Pittsburgh Tribune-Review’s Bill Steigerwald posted a great Q&A interaction with Heritage housing expert Ron Utt this weekend. Excerpts include:
Q: Is this subprime mortgage lending crisis sort of the final extension of this idea of liberalizing home buying? Is this what we get when we push it too far and make it too easy for people who shouldn’t really be borrowing to buy a house to get a house?
A: Exactly. Until the mid-1990s there was not much of a subprime market because subprime borrowers were largely excluded. No one wanted to lend them money. A subprime borrower is by definition somebody who has a FICO score below 660. From 660 it keeps on going down. These are people who have had a variety of credit problems in the past. They’ve either filed for bankruptcy or they have missed numerous payments on various obligations and so on and so on. The thought was that we know exactly what these people are because we are the ones who have lost on them in the past. But the notion was that with rising home prices and higher interest rates on these loans that we could offset and compensate for the much greater risk that we were taking on.
Q: If you could wave a magic wand, what would you do to end the crisis? Or do you just let it unravel?
A: I don’t have anything specific, but what we have to recognize is that in 1995, the homeownership rate was a little bit below 65 percent. That’s essentially where it had been in the 30 years up to that point. In 2004, thanks to the subprime market, it reached 69 percent, and that was a homeownership rate that was sustainable only through fraud and risk and irresponsible lending activities. Now that we’ve returned to normal credit standards — and that is you actually have to prove you can pay back the loan in order to get it — we’re going to be drifting back to the 64 percent or 65 percent homeownership rate. That means that over the next couple of years, somewhere between four and five million people who are now homeowners are going to be “un-homeowners.” … What Congress is essentially trying to do … is to figure out how can we sustain that 69 or 68 percent. And the only way you can do that is by perpetual bailout because we simply got to that rate by allowing unqualified people to become homeowners.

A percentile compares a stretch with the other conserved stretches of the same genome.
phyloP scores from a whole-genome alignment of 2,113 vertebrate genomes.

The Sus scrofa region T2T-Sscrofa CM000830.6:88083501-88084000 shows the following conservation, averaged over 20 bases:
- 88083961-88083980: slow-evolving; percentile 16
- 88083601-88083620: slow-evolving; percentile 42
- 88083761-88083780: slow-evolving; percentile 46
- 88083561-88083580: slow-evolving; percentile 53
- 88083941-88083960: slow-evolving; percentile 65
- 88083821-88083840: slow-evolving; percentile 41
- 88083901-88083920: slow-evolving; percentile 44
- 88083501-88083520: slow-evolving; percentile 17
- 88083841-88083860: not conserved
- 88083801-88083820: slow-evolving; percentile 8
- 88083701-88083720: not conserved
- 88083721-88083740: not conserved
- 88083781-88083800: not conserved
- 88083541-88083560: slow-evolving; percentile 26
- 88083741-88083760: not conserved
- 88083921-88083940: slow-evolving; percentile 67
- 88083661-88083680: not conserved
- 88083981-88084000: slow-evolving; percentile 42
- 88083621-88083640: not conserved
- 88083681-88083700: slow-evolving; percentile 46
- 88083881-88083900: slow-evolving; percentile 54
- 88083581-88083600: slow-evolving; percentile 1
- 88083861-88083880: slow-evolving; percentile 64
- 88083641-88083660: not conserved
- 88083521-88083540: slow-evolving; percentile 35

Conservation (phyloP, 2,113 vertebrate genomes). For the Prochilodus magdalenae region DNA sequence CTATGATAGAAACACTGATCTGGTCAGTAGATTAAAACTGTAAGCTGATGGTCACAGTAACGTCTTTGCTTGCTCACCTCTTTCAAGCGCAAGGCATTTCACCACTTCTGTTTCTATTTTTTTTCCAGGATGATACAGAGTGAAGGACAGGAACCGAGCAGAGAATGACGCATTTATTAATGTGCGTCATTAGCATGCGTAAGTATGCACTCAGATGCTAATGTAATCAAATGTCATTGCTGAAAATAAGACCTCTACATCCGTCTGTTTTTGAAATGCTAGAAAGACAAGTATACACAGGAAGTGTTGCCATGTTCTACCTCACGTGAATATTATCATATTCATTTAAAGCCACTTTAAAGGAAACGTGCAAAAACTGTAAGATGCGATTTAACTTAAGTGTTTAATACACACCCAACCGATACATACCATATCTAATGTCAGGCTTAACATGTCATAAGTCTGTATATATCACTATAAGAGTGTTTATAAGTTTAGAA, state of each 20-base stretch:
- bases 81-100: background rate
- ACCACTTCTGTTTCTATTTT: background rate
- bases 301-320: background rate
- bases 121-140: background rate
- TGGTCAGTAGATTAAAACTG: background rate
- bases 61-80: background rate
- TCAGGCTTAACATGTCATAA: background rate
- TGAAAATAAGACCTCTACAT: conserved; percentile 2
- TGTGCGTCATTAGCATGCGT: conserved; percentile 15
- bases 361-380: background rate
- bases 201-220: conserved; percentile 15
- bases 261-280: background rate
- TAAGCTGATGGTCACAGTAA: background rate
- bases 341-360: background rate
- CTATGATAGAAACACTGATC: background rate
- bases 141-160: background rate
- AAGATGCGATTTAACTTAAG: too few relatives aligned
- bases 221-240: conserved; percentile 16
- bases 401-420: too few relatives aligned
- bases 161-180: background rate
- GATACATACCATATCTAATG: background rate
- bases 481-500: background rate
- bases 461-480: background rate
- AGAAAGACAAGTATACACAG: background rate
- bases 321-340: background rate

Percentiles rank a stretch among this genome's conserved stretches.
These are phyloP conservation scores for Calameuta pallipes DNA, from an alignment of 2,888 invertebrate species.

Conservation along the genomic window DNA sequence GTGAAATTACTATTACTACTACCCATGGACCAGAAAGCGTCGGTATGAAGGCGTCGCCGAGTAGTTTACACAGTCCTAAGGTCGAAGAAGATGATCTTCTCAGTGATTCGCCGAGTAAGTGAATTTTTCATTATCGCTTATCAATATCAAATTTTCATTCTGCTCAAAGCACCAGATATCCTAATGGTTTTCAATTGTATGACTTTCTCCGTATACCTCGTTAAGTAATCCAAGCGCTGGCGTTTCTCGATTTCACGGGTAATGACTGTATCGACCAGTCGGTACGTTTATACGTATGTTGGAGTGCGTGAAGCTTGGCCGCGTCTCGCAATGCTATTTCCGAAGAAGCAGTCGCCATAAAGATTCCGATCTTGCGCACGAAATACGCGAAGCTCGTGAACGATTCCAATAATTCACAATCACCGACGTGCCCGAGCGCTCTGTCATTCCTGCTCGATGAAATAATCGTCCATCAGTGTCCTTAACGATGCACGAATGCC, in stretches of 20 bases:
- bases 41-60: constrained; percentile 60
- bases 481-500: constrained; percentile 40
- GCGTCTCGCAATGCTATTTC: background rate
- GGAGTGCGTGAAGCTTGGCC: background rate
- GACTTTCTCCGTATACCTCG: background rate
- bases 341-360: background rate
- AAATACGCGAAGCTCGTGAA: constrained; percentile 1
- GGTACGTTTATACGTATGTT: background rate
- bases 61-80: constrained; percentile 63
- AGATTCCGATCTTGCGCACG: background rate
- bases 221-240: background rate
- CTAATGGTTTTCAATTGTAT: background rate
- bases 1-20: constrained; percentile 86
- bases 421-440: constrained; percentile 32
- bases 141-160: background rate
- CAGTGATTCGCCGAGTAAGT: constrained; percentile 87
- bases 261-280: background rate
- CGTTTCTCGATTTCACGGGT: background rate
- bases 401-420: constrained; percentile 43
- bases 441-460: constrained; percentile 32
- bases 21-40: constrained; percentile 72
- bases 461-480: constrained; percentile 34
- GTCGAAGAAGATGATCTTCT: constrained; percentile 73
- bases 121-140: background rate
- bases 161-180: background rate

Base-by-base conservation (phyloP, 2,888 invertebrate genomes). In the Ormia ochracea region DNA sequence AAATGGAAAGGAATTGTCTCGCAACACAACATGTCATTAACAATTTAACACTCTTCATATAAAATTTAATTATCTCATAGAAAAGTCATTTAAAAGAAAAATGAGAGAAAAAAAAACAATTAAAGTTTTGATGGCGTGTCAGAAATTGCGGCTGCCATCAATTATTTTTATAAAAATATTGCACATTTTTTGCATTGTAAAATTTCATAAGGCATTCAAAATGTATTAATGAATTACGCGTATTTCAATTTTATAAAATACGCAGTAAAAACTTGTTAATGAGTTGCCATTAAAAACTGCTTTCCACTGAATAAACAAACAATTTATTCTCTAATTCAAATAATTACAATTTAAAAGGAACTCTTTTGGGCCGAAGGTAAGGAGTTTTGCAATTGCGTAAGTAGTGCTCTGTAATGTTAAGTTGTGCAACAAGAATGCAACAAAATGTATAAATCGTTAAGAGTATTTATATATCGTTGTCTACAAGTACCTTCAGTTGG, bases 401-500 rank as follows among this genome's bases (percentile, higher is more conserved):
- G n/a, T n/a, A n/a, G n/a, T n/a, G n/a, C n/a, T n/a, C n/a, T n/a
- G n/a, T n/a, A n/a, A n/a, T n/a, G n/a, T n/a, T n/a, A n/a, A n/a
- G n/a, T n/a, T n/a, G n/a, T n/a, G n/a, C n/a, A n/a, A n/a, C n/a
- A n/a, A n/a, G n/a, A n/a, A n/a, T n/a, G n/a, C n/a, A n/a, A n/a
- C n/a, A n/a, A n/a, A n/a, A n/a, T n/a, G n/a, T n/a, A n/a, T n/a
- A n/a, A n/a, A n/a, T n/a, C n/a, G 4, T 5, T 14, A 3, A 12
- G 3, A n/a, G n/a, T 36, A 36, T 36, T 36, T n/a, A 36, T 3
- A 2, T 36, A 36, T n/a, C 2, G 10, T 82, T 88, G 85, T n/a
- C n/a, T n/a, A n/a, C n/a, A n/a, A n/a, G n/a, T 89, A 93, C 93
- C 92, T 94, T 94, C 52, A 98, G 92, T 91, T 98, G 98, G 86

Another side problem of the subprime market is that by bringing so many new people into the homeownership market, you had this frenzy of buying. And in many communities — particularly communities that had very abusive zoning rules that limited supply, like San Francisco, Southern California, Florida, Nevada and select metropolitan areas — the prices went through the roof. And through abusive land regulations you had created an affordability crisis. What we need to do is begin the process of unraveling so that housing becomes more affordable to people but at the same time those people for whom it is more affordable will also be people who are qualified to borrow the credit and likely to pay it back. So you are working your way back to a more normal and more sustainable and stable housing market. But that’s going to be an awkward transition.